When Gangsters Tried to Extort Brooklyn Brewery
00:09 Steve Hindy: You cannot give them the run around. They're gonna beat up some of your people, they'll burn down your place. These things happen in New York.
1988, Steve Hindy co-founded Brooklyn Brewery.
At first, he outsourced beer production in Utica, New York--but seven years later, he started building a brewery in Brooklyn.
00:29 Hindy: Early in '96, we were almost complete, like late February or so. And the New York Daily News did a big centerfold piece about the first brewery in Brooklyn in 20 years. But, the next day two big limousines pulled up in front of the brewery and these union business agents got out. There were actually about 10 of them, and there were cars following with young thugs in them. And the minute they arrived, all the workers on the job, the carpenters, the plumbers, the electricians, they all disappeared. I mean, it was like rats off of a doomed ship, they were gone. And these guys wanted to talk to the guy in charge. I was at lunch, and so, they hung around for a while, but then they left, they left a card, and a number for me to call. So... Actually, my first call, I called this lawyer I know, who used to be a federal prosecutor, head of the organized crime strike force. And I explained to him the situation, he interrupted me and said, "Look, Steve, they're probably gonna wanna put some no-show jobs on your payroll. And that will be it." And I said, "Well, no-show jobs. So, you mean like I pay them for people who don't exist. I bribe them?" And he said "Yeah." And I said "Well, I don't wanna do that. I just don't wanna do that. And anyway if I do it once, do they go away? Or do I've a partner for life?" He said, "Look, you got to talk to 'em, you don't know what they want?"
Although he was firmly against bribing, Steve agreed to meet with the gangsters in hopes of defusing the situation.
02:05 Hindy: Each of these three guys has two thugs with them. And I started showing them around the construction project, the warehouse, telling them my story, how we're bootstrapping this company, I used to be a journalist in the Middle East, and blah-blah-blah, just trying to evoke some kind of human connection with these guys. Then, the boss is kind of interested. At one point he says, "Wait a minute, you were there when Sadak got it in Egypt." And I said, "Yeah." And I started to telling him about the assassination. The guy next to him, I don't know if he discovered Joe Pesci, or Joe Pesci discovered him, but he keeps interrupting like, "Yeah, yeah, yeah. We heard enough of this bull shit. We're here for one thing, J-O-B-S, you did this without us. It's an insult." And the boss is like, "Sal, let him talk, let him talk."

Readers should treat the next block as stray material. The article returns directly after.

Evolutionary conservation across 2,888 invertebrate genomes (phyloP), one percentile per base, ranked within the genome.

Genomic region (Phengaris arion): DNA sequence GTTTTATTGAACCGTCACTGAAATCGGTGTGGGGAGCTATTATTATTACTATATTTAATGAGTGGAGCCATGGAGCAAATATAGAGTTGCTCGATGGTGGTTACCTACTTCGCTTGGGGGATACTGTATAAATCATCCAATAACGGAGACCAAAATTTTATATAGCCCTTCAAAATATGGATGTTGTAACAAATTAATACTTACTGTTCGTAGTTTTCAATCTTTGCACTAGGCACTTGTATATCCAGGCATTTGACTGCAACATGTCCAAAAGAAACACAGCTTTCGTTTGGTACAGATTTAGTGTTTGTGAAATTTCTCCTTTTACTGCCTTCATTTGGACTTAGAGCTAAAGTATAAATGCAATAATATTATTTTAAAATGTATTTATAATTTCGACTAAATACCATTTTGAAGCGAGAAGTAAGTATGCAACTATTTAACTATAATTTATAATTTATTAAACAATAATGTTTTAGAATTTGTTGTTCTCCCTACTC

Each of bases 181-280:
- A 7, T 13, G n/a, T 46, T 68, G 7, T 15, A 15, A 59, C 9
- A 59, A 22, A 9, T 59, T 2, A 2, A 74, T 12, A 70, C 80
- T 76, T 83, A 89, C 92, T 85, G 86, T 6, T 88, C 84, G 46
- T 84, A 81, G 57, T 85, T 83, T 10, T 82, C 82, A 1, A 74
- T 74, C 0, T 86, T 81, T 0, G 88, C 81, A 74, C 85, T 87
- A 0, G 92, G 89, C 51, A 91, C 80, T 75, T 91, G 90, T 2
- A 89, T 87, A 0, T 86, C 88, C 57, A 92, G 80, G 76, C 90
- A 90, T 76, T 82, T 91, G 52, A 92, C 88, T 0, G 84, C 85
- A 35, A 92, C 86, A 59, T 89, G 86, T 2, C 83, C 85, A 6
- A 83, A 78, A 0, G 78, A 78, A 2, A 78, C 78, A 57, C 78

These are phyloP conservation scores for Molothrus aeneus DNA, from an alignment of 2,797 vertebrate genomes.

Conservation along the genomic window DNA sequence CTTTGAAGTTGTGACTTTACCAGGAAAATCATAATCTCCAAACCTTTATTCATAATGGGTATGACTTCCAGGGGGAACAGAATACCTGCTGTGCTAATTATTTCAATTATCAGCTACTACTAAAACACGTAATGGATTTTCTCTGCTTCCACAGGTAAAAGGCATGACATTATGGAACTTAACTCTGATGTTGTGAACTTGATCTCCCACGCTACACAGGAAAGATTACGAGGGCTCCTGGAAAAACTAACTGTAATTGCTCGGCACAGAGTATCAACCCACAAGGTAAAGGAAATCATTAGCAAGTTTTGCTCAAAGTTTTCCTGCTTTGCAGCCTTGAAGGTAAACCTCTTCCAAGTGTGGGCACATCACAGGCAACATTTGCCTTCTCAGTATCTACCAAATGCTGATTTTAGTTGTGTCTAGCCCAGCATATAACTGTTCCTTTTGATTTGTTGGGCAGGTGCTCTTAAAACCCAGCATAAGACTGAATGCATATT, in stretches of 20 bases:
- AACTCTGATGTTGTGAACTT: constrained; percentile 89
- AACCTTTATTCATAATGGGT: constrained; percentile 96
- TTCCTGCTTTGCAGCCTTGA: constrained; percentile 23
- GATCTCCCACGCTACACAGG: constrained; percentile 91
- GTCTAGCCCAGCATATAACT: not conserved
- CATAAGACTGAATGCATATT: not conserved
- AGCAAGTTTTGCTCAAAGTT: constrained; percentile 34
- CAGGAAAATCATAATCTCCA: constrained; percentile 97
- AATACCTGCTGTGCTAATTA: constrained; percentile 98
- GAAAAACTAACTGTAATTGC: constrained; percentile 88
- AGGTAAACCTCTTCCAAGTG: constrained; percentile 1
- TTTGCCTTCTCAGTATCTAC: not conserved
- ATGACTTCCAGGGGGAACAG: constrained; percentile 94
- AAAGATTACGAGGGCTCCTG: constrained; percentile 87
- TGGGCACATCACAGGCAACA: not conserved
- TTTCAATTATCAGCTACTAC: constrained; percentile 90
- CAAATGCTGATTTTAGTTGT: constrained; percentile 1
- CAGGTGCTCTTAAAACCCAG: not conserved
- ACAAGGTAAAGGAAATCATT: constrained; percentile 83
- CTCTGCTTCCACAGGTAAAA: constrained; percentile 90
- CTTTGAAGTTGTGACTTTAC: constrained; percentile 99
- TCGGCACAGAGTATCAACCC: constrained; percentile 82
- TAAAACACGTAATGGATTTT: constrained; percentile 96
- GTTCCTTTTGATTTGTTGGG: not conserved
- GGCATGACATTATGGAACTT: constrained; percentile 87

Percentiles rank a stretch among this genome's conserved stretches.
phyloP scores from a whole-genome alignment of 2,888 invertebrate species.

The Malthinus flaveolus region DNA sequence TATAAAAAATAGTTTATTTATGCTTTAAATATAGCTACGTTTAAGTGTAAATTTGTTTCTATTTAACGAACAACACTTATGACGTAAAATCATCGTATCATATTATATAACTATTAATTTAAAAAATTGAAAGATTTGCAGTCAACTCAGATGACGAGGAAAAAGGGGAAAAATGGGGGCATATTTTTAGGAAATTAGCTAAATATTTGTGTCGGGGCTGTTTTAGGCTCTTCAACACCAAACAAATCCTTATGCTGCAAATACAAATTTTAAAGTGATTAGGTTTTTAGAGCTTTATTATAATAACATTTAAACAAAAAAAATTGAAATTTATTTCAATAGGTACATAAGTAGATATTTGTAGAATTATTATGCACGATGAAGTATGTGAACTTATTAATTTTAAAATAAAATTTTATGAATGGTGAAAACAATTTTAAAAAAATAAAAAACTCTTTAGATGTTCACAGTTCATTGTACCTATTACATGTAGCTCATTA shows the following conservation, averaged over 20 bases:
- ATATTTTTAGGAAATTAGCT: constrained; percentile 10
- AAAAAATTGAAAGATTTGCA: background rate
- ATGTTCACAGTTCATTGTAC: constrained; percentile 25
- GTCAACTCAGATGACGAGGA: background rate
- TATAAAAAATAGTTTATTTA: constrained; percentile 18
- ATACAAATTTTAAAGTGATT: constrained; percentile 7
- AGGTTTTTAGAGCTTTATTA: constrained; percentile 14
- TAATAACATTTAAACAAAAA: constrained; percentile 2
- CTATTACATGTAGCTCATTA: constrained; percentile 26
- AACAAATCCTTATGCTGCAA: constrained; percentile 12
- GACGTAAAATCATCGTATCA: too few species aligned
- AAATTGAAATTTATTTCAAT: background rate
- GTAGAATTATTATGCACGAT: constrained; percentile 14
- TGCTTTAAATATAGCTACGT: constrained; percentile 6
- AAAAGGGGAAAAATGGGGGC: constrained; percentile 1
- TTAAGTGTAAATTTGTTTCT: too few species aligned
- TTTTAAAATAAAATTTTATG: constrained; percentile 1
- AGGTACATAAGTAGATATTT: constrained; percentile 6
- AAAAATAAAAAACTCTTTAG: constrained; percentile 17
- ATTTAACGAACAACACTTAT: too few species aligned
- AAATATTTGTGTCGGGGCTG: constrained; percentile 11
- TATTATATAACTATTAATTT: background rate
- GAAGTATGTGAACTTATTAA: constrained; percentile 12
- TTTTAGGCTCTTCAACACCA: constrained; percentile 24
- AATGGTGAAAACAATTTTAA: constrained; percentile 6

02:56 Hindy: So, I just continue telling them the story how we're bootstrapping the company, we're almost done with this, it's taken every nickel we got. And the boss says, "Okay. We've heard enough. We need to talk." And they're out in the warehouse yelling at each other. It was like a big argument going on out there. All of the sudden, they come charging back in. The boss is in the lead and I'm in this chair with my feet off the ground, I can't get up out of the chair. Before I can get up, he's on me, he puts his hand down between my legs, he puts his face up to me close and says, "We're gonna have to hurt you." And I'm just completely frozen, flabbergasted. He grabs me by the shoulders, slams me into this chain link fence in this rolling chair. And says, "Just kidding." And he burst out laughing, all the other guys start laughing, and I'm just flabbergasted. I do not know what is going on. And the boss says, "Look, we're gonna leave you alone. We want you to come to our Christmas party, bring your wife."
Steve did not go to the Christmas party.
He never heard from them again.
04:10 Hindy: Well, to this day I really don't know why they left me alone. And, like I said, people have told me we were very, very fortunate. Maybe they figured with my journalistic background, I could be a lot of trouble for them. Maybe the project was a lot smaller than they thought it would be. I don't know, but for whatever reason they walked away. And for me, when I went into business, I mean, one of my real fears was corruption, like what are you gonna do when you're faced with a choice of saying... I could have said to these guys, "Hey guys, let's work this out." I didn't want to bribe these guys. I did not want to do that.
Brooklyn Brewery now ships beer to 25 states, and 20 countries.
In 2011, its revenue was $35 million.